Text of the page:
Table 2 Best fit models

Organism Fomite Time(hrs) Best fit model
B. anthracis Polyester 0,24,672,2190 Biphasic exponential
B. anthracis Steel 0,24,672,2190 Biphasic exponential
B. anthracis Laminar 0,24,672,2190 Juneja & Mark(2)

Persistence model example.png
Figure 1 Best fit models



Persistence excel tool

Any persistent data could be analyzed by using attached excel spreadsheet. Read the instruction manual first and then use the excel tool accordingly.


Spreadsheet Instruction

Persistence Model wiki

Reference

Coroller, L., I. Leguerinel, et al. (2006). "General Model, Based on Two Mixed Weibull Distributions of Bacterial Resistance, for Describing Various Shapes of Inactivation Curves." Applied and Environmental Microbiology 72(10): 6493-6502.

Juneja, V. K., B. S. Eblen, et al. (2001). "Modeling non-linear survival curves to calculate thermal inactivation of Salmonella in poultry of different fat levels." International Journal of Food Microbiology 70(1–2): 37-51.

Juneja, V. K., L. Huang, et al. (2006). "Predictive model for growth of Clostridium perfringens in cooked cured pork." International Journal of Food Microbiology 110(1): 85-92.

Peleg, M. and M. B. Cole (1998). "Reinterpretation of Microbial Survival Curves." Critical Reviews in Food Science and Nutrition 38(5): 353-380.

Valdramidis, V. P., K. Bernaerts, et al. (2005). "An alternative approach to non-log-linear thermal microbial inactivation: Modelling the number of log cycles reduction with respect to temperature." Food Technology and Biotechnology 43(4): 321-327.

Xiong, R., G. Xie, et al. (1999). "A mathematical model for bacterial inactivation." International Journal of Food Microbiology 46(1): 45-55.

[1] https://stat.ethz.ch/R-manual/R-devel/library/stats/html/GammaDist.html

[2] http://www.sci.csueastbay.edu/~btrumbo/Stat3401/Hand3401/GammFcnDnB.pdf

Gil, Maria M., Fátima a. Miller, Teresa R. S. Brandão, and Cristina L. M. Silva. 2011. “On the Use of the Gompertz Model to Predict Microbial Thermal Inactivation Under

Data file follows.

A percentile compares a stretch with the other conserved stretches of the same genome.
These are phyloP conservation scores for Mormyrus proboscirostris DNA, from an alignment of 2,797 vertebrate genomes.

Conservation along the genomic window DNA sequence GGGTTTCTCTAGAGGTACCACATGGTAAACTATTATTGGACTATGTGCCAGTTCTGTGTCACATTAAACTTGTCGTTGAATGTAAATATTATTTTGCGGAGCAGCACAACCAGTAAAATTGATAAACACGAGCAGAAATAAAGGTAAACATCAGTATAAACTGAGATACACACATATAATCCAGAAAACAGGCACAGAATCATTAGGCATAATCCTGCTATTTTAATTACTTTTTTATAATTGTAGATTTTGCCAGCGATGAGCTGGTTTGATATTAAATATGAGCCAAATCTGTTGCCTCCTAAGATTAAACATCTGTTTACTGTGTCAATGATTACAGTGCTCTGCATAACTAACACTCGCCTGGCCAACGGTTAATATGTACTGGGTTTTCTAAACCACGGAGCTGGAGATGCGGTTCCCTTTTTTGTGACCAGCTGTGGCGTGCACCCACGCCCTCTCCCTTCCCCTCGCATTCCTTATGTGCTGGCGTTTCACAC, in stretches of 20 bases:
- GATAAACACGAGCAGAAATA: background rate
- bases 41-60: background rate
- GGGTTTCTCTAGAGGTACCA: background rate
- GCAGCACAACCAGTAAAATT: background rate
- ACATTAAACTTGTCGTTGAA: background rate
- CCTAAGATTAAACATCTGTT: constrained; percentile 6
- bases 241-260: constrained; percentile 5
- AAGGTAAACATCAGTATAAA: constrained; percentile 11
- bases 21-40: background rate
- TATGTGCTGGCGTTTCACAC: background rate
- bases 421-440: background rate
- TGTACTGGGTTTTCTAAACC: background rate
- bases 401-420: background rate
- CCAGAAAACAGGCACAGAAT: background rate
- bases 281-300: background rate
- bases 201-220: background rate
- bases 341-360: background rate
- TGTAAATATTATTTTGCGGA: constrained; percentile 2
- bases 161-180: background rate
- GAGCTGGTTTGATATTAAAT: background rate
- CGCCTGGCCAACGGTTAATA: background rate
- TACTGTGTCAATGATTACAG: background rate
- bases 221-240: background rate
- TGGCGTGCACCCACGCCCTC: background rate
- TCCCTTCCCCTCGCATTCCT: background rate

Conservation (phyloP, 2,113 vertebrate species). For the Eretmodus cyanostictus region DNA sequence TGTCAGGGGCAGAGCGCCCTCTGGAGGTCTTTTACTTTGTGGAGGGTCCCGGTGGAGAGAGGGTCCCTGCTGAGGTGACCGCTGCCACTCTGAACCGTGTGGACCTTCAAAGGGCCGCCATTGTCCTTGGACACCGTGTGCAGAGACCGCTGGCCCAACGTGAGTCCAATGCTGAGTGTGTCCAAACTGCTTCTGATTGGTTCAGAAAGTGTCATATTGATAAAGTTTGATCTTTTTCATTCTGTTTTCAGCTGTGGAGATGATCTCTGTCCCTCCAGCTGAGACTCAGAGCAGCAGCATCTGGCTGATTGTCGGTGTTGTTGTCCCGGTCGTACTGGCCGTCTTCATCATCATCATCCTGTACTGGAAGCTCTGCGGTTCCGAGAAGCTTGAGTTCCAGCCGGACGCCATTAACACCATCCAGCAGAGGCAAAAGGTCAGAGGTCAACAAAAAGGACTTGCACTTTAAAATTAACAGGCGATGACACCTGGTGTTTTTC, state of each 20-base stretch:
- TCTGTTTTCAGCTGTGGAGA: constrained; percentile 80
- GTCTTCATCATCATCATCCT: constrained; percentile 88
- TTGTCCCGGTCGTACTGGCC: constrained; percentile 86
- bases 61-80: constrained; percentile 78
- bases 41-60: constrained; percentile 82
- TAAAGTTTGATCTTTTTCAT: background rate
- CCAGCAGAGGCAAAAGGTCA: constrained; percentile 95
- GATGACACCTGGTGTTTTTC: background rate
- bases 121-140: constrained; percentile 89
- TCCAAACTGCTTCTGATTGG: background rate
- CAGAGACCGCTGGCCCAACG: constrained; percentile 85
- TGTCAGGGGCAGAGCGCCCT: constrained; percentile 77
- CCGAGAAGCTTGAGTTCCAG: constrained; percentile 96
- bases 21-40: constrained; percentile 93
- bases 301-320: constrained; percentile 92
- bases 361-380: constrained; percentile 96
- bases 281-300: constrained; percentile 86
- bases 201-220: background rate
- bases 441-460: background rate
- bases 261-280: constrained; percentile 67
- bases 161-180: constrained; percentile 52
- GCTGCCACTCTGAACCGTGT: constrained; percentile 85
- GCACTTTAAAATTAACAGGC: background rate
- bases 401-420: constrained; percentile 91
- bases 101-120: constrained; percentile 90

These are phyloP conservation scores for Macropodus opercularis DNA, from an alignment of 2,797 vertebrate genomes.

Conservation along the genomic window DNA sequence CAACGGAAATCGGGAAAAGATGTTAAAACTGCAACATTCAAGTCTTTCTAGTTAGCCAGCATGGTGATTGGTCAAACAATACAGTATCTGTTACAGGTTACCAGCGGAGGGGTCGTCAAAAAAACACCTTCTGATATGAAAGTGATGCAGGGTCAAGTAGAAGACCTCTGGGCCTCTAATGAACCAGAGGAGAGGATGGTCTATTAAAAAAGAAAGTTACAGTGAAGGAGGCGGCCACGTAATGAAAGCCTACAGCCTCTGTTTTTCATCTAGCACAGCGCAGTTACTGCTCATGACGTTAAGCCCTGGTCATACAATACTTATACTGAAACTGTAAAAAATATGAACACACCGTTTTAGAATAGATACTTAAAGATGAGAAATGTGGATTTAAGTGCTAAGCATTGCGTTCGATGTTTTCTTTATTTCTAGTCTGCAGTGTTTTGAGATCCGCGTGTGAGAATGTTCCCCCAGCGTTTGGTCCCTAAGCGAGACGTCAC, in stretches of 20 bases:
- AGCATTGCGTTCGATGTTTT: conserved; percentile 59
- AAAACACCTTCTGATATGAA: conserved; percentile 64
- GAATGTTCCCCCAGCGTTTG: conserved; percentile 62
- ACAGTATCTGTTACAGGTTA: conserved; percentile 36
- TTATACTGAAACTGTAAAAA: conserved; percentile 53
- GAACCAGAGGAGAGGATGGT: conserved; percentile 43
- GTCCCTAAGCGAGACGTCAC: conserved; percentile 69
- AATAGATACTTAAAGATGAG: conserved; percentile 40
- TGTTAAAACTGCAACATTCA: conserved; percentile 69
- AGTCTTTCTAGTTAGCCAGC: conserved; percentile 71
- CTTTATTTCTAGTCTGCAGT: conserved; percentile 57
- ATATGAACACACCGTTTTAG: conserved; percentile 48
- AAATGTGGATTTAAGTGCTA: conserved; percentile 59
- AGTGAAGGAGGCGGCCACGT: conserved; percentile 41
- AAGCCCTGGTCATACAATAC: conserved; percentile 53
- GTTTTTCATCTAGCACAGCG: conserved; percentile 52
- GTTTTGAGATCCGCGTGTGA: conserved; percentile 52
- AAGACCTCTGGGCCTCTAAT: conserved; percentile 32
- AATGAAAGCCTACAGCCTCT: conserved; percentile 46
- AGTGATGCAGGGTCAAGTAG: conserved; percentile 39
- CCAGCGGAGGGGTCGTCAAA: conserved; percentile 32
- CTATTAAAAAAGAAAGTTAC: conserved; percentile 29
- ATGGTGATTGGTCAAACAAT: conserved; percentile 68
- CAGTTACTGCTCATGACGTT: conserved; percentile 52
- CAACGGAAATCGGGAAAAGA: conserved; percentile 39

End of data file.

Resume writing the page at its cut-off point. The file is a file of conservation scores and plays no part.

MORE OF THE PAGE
Isothermal and Non-Isothermal Conditions.” Food Engineering Reviews 3 (1): 17–25. doi:10.1007/s12393-010-9032-2.

Jodrá, P. 2009. “A Closed-Form Expression for the Quantile Function of the Gompertz–Makeham Distribution.” Mathematics and Computers in Simulation 79 (10): 3069–75.

doi:10.1016/j.matcom.2009.02.002.

Coroller, L, I Leguerinel, E Mettler, N Savy, and P Mafart. 2006. “General Model, Based on Two Mixed Weibull Distributions of Bacterial Resistance, for Describing Various Shapes

of Inactivation Curves.” Applied and Environmental Microbiology 72 (10): 6493–6502. doi:10.1128/AEM.00876-06.

Mafart, P., O. Couvert, S. Gaillard, and I. Leguerinel. 2002. “On Calculating Sterility in Thermal Preservation Methods: Application of the Weibull Frequency Distribution Model.”

International Journal of Food Microbiology 72 (1-2): 107–13. doi:10.1016/S0168-1605(01)00624-9.

M. Peleg, Advanced quantitative microbiology for foods and biosystems, CRC Press, Boca Raton, FL, (2006)

Peleg 2006, Advanced Quantitative Microbiology for Foods and Biosystems, CRC Press

Johnson, N. L., Kotz, S. and Balakrishnan, N. (1995) Continuous Univariate Distributions, volume 1,

chapter 14. Wiley, New York.

http://data.princeton.edu/pop509/ParametricSurvival.pdf

http://onlinelibrary.wiley.com/doi/10.1002/jps.2600590415/pdf

http://smas.chemeng.ntua.gr/miram/files/publ_78_13_1_2004.pdf